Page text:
At 31 December 2018, there were 85 discoveries where the licensees have yet to submit a PDO to the government. These contain total recoverable resources of 660 million scm oe, and represent 15 per cent of remaining discovered petroleum resources.

Resources in discoveries

Resources in the discovery portfolio break down into 360 million scm of liquids (oil, natural gas liquids (NGL) and condensate) and 300 billion scm of gas. The total investment required to develop the whole portfolio is estimated to be in the order of NOK 400 billion in 2018 value. Developments are either in the clarification phase (RC 4), likely but unclarified (RC 5) or not evaluated (RC 7). Figure 1.1 presents the portfolio by development status in resource classes (RCs).

A bargraph illustrates the discovery portfolio by volume and development status
Figure 1.1 Discovery portfolio by volume and development status.

The number of discoveries in the portfolio at 31 December 2018 was about the same as in 1999. However, their average size had declined over the same period from 20.8 to 7.8 million scm of recoverable oe. This is because more of the big discoveries have been developed, while new additions to the portfolio are by and large smaller than before. Figure 1.2 shows how the number of discoveries and volume estimates in the portfolio have developed since 1999.

A bar graph illustrating the development of resources and number of finds in the discovery portfolio from 1999 to 2018

Figure 1.2
Development of resources and numbers of finds in the discovery portfolio from 1999 to 20181

When discoveries in the portfolio diminish in size, the industry must find solutions which make developments profitable with a smaller resource base. This has so far been successful. More discoveries are being developed and the level of activity on the NCS is high, while technology and profitable solutions for development and production are being created for ever smaller discoveries. Figure 1.3 shows the average size of approved new developments and their total number by decade.

A bar graph illustrating the average size at first PDO and number of approved development plans

Figure 1.3
Average size at first PDO and number of approved development plans.

Figure 1.4 presents the number of discoveries and resources in the discovery portfolio by the number of years since they were found. Most discoveries in the present portfolio have been made during the past 20 years.

A scatter chart illustrating discoveries and resources in the portfolio by years since discoveryFigure 1.4 Discoveries and resources in the portfolio by years since discovery.

New discoveries are crucial for maintaining a high level of production in the long term. Many exploration wells have been drilled in 2019. At 31 August, 32 of them had been completed and 10 discoveries made. The level of exploration activity is also expected to remain high next year.

Resources in discoveries by sea area

Most of the discoveries and roughly half the total resources in the discovery portfolio lie in the North Sea, just under a third in the Norwegian Sea and about a fifth in the Barents Sea.

The average discovery size is greatest in the Barents Sea, at 10.9 million scm recoverable oe. That is followed by 7.6 million scm oe in the Norwegian Sea and seven million scm oe in the North Sea. Figure 1.5 presents discoveries by sea area and expected recoverable resources.

A bar graph illustrating discoveries by sea area and expected recoverable resources at 31 December 2018

Figure 1.5 Discoveries by sea area and expected recoverable resources at 31 Desember 2018.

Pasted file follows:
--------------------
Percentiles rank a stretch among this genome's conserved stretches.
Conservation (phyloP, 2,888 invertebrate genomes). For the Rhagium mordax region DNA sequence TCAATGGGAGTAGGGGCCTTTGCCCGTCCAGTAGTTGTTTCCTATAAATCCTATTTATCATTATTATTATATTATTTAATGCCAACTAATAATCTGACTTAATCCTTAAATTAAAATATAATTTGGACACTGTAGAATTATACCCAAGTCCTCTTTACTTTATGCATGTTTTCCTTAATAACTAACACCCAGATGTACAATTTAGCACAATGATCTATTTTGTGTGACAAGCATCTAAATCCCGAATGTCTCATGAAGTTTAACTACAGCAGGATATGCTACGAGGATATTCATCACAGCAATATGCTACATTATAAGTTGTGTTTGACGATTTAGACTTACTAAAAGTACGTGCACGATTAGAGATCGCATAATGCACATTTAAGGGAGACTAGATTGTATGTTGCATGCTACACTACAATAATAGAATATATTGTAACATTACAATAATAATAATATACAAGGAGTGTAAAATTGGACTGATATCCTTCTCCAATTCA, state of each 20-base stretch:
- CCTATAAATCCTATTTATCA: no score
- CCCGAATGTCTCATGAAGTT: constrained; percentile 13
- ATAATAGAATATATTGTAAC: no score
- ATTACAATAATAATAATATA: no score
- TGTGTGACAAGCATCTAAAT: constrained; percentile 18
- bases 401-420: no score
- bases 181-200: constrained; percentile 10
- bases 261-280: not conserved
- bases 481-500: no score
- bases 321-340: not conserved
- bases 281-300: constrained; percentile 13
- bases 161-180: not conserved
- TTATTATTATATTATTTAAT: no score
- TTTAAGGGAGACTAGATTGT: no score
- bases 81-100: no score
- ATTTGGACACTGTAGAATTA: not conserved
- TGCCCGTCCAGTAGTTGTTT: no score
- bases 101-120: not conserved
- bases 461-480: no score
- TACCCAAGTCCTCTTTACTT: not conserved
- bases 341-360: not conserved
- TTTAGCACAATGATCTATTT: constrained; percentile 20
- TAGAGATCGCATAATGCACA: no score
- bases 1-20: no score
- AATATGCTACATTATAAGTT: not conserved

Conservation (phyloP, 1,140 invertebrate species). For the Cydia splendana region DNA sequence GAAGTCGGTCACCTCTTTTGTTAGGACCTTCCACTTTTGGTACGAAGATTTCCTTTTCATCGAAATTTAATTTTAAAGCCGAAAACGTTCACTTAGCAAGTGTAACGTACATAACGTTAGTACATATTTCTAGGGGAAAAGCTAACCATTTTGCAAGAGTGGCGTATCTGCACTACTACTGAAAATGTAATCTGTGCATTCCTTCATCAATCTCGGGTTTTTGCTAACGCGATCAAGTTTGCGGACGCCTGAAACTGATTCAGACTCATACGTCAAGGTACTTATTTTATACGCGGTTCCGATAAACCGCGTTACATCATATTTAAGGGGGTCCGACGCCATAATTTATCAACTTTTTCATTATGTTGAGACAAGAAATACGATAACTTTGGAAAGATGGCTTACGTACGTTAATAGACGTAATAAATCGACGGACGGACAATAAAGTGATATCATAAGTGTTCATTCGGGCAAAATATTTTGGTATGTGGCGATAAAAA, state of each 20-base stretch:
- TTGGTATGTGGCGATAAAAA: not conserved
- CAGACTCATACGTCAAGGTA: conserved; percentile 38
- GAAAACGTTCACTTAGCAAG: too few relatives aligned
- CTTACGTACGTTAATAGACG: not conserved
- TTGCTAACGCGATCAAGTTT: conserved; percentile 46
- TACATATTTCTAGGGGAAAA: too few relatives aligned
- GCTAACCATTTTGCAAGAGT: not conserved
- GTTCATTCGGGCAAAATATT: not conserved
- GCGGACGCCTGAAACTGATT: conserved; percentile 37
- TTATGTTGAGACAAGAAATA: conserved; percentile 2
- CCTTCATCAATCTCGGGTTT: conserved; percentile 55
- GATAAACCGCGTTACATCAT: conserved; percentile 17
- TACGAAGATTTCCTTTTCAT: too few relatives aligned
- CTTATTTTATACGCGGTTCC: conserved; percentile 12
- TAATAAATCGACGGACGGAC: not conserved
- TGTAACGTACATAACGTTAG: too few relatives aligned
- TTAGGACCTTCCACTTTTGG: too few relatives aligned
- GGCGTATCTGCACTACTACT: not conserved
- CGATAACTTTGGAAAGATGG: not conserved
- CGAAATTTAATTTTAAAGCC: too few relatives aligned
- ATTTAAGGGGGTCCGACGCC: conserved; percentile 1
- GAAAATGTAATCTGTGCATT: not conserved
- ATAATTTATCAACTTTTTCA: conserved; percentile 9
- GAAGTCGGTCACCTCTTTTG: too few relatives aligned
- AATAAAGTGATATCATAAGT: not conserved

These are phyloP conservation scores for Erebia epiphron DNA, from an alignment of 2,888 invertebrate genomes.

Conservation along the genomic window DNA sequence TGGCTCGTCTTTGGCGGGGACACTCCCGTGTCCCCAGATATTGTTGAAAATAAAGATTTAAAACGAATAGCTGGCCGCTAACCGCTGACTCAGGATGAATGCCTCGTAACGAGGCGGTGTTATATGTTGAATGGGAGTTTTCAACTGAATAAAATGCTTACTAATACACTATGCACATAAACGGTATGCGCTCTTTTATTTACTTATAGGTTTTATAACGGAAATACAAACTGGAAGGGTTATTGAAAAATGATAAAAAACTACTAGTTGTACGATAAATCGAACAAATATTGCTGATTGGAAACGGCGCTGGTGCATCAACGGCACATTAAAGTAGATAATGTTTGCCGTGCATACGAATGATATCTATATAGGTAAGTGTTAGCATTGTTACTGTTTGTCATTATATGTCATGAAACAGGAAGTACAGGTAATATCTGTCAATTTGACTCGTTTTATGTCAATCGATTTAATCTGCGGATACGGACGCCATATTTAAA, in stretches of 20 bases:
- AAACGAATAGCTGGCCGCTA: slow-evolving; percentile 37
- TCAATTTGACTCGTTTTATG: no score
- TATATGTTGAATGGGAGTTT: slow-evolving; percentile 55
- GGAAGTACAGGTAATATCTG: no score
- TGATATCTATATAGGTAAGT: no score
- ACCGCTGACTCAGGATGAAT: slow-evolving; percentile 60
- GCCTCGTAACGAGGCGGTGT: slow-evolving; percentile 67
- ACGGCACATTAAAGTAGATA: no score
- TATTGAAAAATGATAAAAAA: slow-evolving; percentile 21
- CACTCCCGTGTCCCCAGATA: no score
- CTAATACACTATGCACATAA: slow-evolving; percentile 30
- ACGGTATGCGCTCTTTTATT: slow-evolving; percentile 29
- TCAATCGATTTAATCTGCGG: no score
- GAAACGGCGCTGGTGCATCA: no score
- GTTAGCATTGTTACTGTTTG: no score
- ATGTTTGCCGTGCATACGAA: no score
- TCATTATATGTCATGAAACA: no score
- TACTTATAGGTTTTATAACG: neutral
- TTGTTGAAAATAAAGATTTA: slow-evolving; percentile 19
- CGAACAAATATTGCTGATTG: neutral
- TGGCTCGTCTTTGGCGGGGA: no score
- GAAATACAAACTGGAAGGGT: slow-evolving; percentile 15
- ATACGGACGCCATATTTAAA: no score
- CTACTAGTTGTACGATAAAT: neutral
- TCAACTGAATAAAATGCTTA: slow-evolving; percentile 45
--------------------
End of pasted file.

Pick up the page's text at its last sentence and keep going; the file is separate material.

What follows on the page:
Many discoveries in the North Sea have estimated recoverable resources below 10 million scm oe. These will probably be developed with subsea facilities and tied back to the extensive infrastructure in the area.

In the Norwegian Sea, 40 billion scm of gas were found during 2018 in 6604/5-1 Balderbrå and 6506/11-10 Hades/Iris, which rank as the biggest gas discoveries on the NCS since 2011. Several other large gas discoveries are also present in this area, and most of these are likely to be tied back to existing infrastructure.

The Barents Sea is a less mature area. Little infrastructure has been developed so far and relatively few discoveries are being considered for development for the moment. At the same time, Wisting in the Barents Sea is the biggest discovery on the NCS. Its licensees are working to mature solutions for a stand-alone development. In the event, that would provide the northernmost oil infrastructure on the NCS.

Existing infrastructure must be maintained and utilised

Phasing into existing or future infrastructure makes it possible to develop discoveries which are too small to be profitable on their own. This is expected to be the commonest development solution for discoveries in the portfolio.

Current plans indicate that around 80 discoveries amounting to roughly 500 million scm recoverable oe could be developed in this way. Maintaining the infrastructure is a precondition for phasing in discoveries by allowing the technical lifetime of the facilities to be extended if necessary. Figure 1.6 presents the discoveries and resources in the portfolio by the most probable development solution.

A bar graph illustrating discoveries and resources in the portfolio by the most probable development solution

Figure 1.6 Discoveries and resources in the portfolio by the most probable development solution.

Subsea development is also relevant for larger discoveries. Seven of the 10 biggest finds are expected to be developed in this way and phased into a host field. These could collectively represent an investment of more than NOK 60 billion in 2018 value at today’s level of costs, and provide good examples of profitable utilisation of existing infrastructure. This includes the Grand development, where plans call for the joint development of several discoveries to be phased into the Grane facility in the North Sea.